Cook Inlet would benefit from a Harbor Safety Committee–here’s why

Creating a Cook Inlet Harbor Safety Committee was a priority recommendation of the Cook Inlet Risk Assessment, (CIRA). Coast Guard Sector Anchorage, the Cook Inlet Regional Citizens Advisory Council and the Alaska Department of Environmental Conservation comprised a management team that led the Cook Inlet Risk Assessment (CIRA) effort. The Management Team established an Advisory Panel and hired the Nuka Research & Planning Group, from Seldovia, A, laska, and Pearson Consulting as Project Manager. The Advisory Panel represented a structured stakeholder/participatory approach intended to build trust, and clarify the values and goals that underpin the assessment process. The Advisory Panel consisted of stakeholders and experts who offered local knowledge and expertise on all issues pertinent to the assessment, such as local infrastructure, relevant industries, waterways and their navigation, weather, and habitats. The Advisory Panel operated as an independent entity from the Management Team.

This Advisory Panel recognized that no organization currently existed in Cook Inlet to give the maritime community a forum to come together with one voice to promote safe navigation and best practices for Cook Inlet’s waterways. Harbor Safety Committees have been successful throughout the United States and have become an excellent venue to share best practices and lessons learned from previous incidents. The Cook Inlet Harbor Safety Committee will be a solutions-oriented group organized to address the risks that were identified in the Cook Inlet Maritime Risk Assessment effort. My immediate challenge to the HSC is Prevention — work hard to put into place policies and best practices that would prevent the next marine casualty from impacting Cook Inlet.

Harbor Safety Committees differ from existing organizations, like Cook Inlet RCAC, in that they are comprised largely of maritime industry users. The Cook Inlet Harbor Safety Committee would include a team of stakeholders in Cook Inlet, including; U.S. Coast Guard, port authorities, vessel operators, terminal operators, marine pilots, commercial fishing and pleasure boat operator designees, labor organizations with waterborne vessels operations, State agencies, etc. Currently, there is no non-regulatory organization that captures these diverse stakeholders to the fullest extent. And unlike RCACs, which are focused on crude oil production and transportation and routinely make recommendations on regulatory issues, Harbor Safety Committees have a different focus.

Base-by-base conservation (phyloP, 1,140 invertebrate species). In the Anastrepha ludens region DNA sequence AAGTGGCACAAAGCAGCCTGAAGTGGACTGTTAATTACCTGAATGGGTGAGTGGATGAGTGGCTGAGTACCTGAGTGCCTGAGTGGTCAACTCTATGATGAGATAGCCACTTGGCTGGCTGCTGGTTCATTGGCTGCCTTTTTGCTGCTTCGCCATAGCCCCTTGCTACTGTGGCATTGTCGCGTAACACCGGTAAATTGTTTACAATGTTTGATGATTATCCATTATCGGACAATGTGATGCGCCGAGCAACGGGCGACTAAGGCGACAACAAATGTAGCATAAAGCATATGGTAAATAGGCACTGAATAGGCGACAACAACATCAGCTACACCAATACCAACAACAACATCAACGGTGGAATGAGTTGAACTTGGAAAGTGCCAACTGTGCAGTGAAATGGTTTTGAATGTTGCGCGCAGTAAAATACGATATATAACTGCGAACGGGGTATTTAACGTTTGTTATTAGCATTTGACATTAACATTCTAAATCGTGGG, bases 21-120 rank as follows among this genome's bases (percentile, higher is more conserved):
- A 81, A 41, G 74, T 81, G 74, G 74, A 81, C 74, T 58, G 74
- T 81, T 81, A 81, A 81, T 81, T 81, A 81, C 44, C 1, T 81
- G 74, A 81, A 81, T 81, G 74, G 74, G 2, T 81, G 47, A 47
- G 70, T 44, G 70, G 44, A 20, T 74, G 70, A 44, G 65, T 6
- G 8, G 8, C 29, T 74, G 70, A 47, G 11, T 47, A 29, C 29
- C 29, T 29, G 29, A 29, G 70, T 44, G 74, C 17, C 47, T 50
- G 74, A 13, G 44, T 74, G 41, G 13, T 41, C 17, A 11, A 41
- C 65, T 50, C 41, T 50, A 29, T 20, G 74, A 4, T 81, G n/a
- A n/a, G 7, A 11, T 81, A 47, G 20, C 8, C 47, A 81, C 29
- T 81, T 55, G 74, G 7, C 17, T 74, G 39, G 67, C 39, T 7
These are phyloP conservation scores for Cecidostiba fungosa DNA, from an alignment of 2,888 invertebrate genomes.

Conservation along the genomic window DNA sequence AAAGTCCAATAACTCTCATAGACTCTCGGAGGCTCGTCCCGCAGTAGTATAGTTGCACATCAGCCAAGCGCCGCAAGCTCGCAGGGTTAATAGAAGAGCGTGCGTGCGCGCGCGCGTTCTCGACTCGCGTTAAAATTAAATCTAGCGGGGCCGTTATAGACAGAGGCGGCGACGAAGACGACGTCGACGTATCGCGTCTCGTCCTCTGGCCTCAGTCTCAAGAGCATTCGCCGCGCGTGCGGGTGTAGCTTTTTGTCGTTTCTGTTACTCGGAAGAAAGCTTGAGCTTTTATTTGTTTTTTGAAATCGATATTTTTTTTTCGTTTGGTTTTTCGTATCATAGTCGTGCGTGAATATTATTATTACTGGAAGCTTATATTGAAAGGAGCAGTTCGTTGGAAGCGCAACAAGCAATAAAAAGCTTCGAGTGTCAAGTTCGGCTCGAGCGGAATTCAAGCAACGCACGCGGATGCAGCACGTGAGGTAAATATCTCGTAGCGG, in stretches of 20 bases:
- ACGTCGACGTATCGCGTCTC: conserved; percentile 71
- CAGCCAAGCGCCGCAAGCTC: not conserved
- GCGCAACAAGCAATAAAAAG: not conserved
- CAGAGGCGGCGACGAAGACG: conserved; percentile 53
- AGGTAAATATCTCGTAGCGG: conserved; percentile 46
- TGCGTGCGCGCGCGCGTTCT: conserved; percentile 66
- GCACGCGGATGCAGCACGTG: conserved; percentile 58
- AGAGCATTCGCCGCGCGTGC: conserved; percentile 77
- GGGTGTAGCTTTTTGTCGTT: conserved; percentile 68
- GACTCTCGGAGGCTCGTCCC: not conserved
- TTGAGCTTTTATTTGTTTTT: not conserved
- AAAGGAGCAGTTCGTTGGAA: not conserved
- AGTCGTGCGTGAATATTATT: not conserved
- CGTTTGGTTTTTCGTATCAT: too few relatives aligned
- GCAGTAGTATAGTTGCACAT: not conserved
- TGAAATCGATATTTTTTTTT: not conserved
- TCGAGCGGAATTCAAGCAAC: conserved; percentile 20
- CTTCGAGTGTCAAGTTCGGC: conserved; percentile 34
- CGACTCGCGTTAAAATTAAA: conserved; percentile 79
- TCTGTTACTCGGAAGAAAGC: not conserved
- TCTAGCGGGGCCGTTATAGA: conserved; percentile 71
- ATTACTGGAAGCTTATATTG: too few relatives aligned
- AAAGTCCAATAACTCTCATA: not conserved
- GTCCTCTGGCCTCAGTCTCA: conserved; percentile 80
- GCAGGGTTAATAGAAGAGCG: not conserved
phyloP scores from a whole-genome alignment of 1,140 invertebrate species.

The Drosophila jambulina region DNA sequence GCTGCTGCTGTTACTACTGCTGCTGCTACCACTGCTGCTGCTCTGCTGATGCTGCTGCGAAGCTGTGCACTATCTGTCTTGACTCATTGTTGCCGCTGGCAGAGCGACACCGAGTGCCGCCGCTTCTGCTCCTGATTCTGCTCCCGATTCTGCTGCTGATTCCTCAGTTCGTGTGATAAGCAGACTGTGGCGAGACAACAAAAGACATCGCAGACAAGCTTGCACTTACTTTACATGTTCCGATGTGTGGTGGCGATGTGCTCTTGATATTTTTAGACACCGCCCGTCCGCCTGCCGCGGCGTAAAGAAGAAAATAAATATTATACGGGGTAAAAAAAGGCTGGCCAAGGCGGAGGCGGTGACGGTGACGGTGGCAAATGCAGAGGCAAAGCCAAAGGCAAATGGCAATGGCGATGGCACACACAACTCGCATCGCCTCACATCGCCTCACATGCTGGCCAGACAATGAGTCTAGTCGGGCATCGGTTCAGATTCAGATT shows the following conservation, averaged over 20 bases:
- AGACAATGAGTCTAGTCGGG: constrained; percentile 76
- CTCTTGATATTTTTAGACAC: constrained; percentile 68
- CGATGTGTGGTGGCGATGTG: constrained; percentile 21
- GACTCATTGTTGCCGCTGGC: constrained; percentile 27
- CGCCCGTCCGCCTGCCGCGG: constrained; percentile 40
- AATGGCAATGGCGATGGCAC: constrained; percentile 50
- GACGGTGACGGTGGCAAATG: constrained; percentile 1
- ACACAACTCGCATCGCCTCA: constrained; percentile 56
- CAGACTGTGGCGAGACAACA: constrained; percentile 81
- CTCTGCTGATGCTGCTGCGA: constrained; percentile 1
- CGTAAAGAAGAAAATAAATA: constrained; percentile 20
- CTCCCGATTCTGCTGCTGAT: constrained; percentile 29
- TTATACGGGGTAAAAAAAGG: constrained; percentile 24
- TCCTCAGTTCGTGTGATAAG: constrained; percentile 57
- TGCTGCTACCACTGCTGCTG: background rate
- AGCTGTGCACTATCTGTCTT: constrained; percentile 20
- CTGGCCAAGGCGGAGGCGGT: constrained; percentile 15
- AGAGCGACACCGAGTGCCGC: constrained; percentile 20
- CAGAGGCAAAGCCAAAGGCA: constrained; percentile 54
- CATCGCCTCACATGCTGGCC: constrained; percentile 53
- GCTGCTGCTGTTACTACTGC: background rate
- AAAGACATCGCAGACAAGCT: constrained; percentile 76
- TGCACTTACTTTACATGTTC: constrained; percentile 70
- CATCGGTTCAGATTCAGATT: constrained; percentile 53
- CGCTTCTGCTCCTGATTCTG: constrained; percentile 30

Harbor Safety Committees provide a forum for waterway users to discuss and coordinate on safety and security issues and allow for non-regulatory resolutions of water safety issues. Because they operate outside the regulatory context, they are encouraged to find practical ways to coordinate and cooperate among the waterway users.

Examples of important issues that would be of interest to a Cook Inlet Harbor Safety Committee include; winter ice guidelines, enhanced ice monitoring and transmission of ice conditions, engaging pilots and others in updating the Coast Pilot and emergency towing operations.

The Clarion article also questioned how recommendations from a Harbor Safety Committee would be received. One of the greatest strengths of Harbor Safety Committees is that they give the maritime community a forum in which to communicate with each other and share recommendations based on best practices and lessons learned from past incidents. These recommendations and best practices would be publicized to the widest extent possible, so that waterways users can put them into practice. Although not a regulatory agency, a Cook Inlet Harbor Safety Committee may recommend best practices and recommendations be forwarded to the appropriate regulatory authority to consider for implementation in future policies or even regulations.

From my perspective as Captain of the Port, when safety issues are identified and solutions are developed by the users of the waterways, the opportunity for a successful solution is inevitable. It is important to note the recommendations of a HSC are just that — recommendations. But when they come from a collection of users those recommendations may quickly become our own best practices.

Organizing groups around common interests and viewpoints is not an unusual occurrence. User groups that pull their resources together in a collaborative setting, share common goals, and work together to get results. Cook Inlet is a critical waterway with unique challenges. Having a means to accommodate these important discussions and advance them to the next levels to improve safety is responsible partnerships.

With a Harbor Safety Committee, I believe that we could look forward to safer navigation, and improvements in environmental protection in Cook Inlet, which will benefit all Alaskans who are so passionate about Cook Inlet’s waters.

U.S. Coast Guard Captain Paul Mehler III is Captain of the Port, Western Alaska.